An adaptive tunable vibration absorber using magnetorheological elastomers for vibration control of vehicle powertrains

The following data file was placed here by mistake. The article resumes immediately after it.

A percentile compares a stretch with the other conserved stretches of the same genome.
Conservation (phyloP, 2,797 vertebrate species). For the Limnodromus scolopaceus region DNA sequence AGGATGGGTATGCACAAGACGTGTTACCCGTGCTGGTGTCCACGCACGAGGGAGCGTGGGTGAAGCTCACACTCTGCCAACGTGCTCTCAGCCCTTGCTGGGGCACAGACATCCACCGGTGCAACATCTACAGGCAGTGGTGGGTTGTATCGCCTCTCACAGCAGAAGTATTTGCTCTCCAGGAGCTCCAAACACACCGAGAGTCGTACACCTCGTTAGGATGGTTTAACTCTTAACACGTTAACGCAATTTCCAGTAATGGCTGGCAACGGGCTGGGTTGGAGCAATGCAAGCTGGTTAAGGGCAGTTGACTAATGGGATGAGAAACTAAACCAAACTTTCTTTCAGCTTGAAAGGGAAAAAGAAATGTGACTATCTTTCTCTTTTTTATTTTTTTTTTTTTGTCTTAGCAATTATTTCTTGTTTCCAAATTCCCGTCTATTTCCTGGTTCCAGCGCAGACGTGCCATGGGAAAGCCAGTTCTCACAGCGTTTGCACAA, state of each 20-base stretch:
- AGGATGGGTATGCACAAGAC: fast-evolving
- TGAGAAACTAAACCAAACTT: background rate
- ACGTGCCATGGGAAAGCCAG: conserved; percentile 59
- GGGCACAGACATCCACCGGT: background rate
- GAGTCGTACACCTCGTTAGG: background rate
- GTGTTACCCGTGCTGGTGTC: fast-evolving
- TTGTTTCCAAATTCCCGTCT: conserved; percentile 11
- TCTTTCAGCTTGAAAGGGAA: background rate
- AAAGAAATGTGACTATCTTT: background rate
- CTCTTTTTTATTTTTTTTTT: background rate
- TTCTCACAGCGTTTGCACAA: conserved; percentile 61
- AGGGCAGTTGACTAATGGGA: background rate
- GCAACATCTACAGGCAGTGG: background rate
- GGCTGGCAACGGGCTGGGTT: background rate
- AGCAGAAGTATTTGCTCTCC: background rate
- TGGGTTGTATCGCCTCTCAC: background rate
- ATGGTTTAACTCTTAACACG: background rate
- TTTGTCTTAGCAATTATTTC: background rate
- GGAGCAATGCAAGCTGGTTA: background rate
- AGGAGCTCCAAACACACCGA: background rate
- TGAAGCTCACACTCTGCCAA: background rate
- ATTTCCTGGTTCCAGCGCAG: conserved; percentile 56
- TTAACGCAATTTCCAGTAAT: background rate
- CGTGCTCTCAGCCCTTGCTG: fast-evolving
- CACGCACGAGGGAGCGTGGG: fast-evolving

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Powertrains are a crucial subsystem of vehicles and are also a source of the vibration. Because of the wide range of operating frequencies of powertrain, the likelihood of the engine working speed being in the resonance area is very high. Moreover, the resonance cannot be avoided when the engine speed passes through one or more modal powertrain frequencies in the transient stage. An example of the transient stage is that the engine accelerates from idle to top working speeds. Consequently, powertrains may experience a high level of vibration. This thesis presents the development of torsional adaptive tunable vibration absorber (ATVA) using magnetorheological elastomers (MREs) for powertrain vibration control. The effectiveness of the ATVA is examined by both methods: numerical simulations and experimental testing. The MRE is a smart material consisting of a host matrix and magnetic particles and the MRE material is promising for constructing ATVAs because its elastic moduli and damping can be controlled magnetically. Consequently, a MRE-based ATVA can work in a wide frequency range instead of a narrow bandwidth as a traditional vibration absorber does. The principal idea of this thesis is that by tuning the MRE-based ATVA modal frequency and by choosing the ATVA location, powertrain modal frequencies can be actively shifted away from the resonant area for either steady or transient states. Numerical simulations are conducted to show the ATVA’s effectiveness. In addition, the application of multiple ATVAs for dealing with multi-harmonic excitations is numerically examined. The numerical simulations are also used to facilitate the ATVA design, in which, the effect of ATVA parameters such as moment of inertia, stiffness and damping is investigated. A MRE material is fabricated to develop an ATVA for experimental validation. With the MRE measured properties, an ATVA is designed and manufactured. Both designed and experimental results of ATVA modal frequency are in a good agreement. The ATVA can work in a frequency range from 10.75 to 16.5Hz (53% in relative change). To validate the ATVA’s effectiveness, experimental testing is conducted for a powertrain test rig at the University of Technology, Sydney. The powertrain fitted with the ATVA is experimentally investigated. The experimental results show that with the ATVA the powertrain modal frequencies can be shifted far away from the resonant area. This finding confirms that the ATVA works effectively. The torsional MRE-based ATVA is a new device for vehicle powertrain vibration reduction.
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